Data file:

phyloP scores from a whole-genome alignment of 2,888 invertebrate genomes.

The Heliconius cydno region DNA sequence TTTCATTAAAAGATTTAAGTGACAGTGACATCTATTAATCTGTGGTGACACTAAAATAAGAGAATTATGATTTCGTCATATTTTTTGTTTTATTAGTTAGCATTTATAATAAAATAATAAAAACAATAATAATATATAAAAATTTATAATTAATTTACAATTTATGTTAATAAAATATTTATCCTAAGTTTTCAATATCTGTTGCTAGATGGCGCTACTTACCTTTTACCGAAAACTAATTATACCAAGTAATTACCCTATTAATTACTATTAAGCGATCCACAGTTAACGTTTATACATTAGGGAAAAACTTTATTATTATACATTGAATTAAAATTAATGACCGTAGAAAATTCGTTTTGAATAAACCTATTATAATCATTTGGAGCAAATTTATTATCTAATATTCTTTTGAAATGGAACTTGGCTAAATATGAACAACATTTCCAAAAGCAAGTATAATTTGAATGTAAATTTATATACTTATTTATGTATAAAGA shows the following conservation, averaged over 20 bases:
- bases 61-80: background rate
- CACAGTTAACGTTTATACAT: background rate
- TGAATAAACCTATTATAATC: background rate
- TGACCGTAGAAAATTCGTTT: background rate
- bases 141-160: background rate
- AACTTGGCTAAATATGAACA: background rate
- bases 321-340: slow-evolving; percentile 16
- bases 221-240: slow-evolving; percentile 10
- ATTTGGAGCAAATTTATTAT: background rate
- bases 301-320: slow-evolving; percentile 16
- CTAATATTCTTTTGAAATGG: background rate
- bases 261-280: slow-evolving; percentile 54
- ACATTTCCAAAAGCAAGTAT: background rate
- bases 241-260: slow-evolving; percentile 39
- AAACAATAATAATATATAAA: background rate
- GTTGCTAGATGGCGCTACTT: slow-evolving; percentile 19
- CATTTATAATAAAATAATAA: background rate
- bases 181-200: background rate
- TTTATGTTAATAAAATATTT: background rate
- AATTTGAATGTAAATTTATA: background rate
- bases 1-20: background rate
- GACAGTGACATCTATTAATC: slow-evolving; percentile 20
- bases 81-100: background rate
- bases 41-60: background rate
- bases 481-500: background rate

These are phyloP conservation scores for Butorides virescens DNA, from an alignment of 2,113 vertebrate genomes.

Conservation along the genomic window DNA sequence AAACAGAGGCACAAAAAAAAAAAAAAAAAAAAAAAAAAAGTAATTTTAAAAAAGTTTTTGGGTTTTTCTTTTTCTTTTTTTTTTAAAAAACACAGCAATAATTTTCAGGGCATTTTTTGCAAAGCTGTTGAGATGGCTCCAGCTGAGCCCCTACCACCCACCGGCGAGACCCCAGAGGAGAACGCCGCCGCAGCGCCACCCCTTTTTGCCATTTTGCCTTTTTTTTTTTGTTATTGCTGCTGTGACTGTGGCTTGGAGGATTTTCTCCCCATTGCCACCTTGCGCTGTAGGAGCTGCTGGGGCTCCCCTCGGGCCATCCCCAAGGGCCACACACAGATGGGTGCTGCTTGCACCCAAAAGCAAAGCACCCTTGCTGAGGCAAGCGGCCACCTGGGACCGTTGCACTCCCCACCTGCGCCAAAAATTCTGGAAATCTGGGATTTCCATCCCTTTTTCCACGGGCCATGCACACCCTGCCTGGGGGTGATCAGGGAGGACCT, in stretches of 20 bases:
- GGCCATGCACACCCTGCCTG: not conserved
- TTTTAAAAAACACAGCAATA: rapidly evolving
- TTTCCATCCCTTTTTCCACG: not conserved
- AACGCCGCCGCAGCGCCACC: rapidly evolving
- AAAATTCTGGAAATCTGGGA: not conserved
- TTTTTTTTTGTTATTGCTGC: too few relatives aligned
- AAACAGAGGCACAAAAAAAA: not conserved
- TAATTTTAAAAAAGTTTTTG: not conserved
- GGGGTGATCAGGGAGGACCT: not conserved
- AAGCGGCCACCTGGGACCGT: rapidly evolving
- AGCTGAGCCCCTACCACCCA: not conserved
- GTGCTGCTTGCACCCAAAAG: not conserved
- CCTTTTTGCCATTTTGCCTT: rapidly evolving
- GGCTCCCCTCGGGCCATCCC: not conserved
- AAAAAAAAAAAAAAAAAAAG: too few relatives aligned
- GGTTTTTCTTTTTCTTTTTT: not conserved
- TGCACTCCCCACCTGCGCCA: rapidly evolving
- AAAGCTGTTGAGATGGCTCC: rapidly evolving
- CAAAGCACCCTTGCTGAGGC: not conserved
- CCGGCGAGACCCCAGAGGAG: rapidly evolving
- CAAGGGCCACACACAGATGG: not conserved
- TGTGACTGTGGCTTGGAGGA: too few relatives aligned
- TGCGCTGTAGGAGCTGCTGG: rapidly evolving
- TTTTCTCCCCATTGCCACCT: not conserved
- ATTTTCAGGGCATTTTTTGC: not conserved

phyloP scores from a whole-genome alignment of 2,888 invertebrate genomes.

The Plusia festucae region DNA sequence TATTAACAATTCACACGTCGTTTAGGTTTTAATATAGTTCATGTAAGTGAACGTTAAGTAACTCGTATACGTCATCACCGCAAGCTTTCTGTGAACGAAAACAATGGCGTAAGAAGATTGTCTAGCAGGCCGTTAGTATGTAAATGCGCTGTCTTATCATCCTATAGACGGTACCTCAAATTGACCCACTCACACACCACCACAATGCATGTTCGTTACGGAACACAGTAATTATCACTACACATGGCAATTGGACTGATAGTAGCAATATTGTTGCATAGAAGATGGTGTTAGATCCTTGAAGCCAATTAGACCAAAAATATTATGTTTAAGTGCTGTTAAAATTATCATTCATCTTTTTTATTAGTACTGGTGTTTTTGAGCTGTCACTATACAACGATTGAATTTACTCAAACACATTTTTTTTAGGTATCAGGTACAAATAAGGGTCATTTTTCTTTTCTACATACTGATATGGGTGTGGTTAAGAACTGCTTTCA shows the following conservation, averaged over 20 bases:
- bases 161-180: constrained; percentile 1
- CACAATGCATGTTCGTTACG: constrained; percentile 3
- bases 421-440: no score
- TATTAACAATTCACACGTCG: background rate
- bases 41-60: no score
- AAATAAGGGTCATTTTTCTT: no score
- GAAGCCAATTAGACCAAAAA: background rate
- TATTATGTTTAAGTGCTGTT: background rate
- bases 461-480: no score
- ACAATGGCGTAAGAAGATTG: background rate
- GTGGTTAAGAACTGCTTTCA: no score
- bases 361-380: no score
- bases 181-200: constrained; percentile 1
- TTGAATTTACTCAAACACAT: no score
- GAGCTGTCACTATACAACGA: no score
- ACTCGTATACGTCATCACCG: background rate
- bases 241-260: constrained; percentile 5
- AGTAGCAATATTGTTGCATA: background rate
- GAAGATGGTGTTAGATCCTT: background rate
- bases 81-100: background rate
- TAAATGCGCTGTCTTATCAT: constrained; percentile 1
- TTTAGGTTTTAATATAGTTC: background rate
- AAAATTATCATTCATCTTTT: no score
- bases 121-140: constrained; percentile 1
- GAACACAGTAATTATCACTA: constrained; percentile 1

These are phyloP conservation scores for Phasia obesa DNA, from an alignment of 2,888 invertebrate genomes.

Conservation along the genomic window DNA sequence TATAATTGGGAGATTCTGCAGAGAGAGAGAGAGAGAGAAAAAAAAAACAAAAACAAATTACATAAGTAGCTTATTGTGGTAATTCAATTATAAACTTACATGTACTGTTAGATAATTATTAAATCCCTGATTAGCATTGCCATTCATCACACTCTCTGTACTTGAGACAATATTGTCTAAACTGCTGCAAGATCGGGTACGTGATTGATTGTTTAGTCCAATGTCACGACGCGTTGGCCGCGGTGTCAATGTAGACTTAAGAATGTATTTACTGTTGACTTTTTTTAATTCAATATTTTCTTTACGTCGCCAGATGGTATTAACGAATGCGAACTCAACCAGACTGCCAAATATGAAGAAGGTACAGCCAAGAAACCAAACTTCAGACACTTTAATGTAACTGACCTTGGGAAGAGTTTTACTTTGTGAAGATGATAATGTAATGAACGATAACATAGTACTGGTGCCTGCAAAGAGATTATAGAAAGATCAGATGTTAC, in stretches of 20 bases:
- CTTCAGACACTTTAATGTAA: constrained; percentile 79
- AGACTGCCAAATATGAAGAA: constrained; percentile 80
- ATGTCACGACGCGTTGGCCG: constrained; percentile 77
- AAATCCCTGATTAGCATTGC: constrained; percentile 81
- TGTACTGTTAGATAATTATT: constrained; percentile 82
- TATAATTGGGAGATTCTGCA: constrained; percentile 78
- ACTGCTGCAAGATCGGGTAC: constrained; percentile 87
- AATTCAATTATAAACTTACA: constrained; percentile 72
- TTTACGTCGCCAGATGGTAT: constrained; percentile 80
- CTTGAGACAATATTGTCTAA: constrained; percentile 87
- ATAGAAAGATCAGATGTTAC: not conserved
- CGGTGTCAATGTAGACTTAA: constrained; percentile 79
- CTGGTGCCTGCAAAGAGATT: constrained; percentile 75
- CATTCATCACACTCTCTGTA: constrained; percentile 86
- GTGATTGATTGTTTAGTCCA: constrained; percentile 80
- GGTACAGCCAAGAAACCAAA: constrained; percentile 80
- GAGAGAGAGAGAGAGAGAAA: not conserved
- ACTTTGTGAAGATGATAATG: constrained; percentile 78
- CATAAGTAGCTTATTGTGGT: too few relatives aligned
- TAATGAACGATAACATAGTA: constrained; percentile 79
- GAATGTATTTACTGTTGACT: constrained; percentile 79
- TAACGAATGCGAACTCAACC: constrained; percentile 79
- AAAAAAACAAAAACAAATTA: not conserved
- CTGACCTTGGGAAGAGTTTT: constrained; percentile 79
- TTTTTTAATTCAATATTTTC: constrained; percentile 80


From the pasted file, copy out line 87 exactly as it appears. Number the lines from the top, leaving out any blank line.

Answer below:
- AAATCCCTGATTAGCATTGC: constrained; percentile 81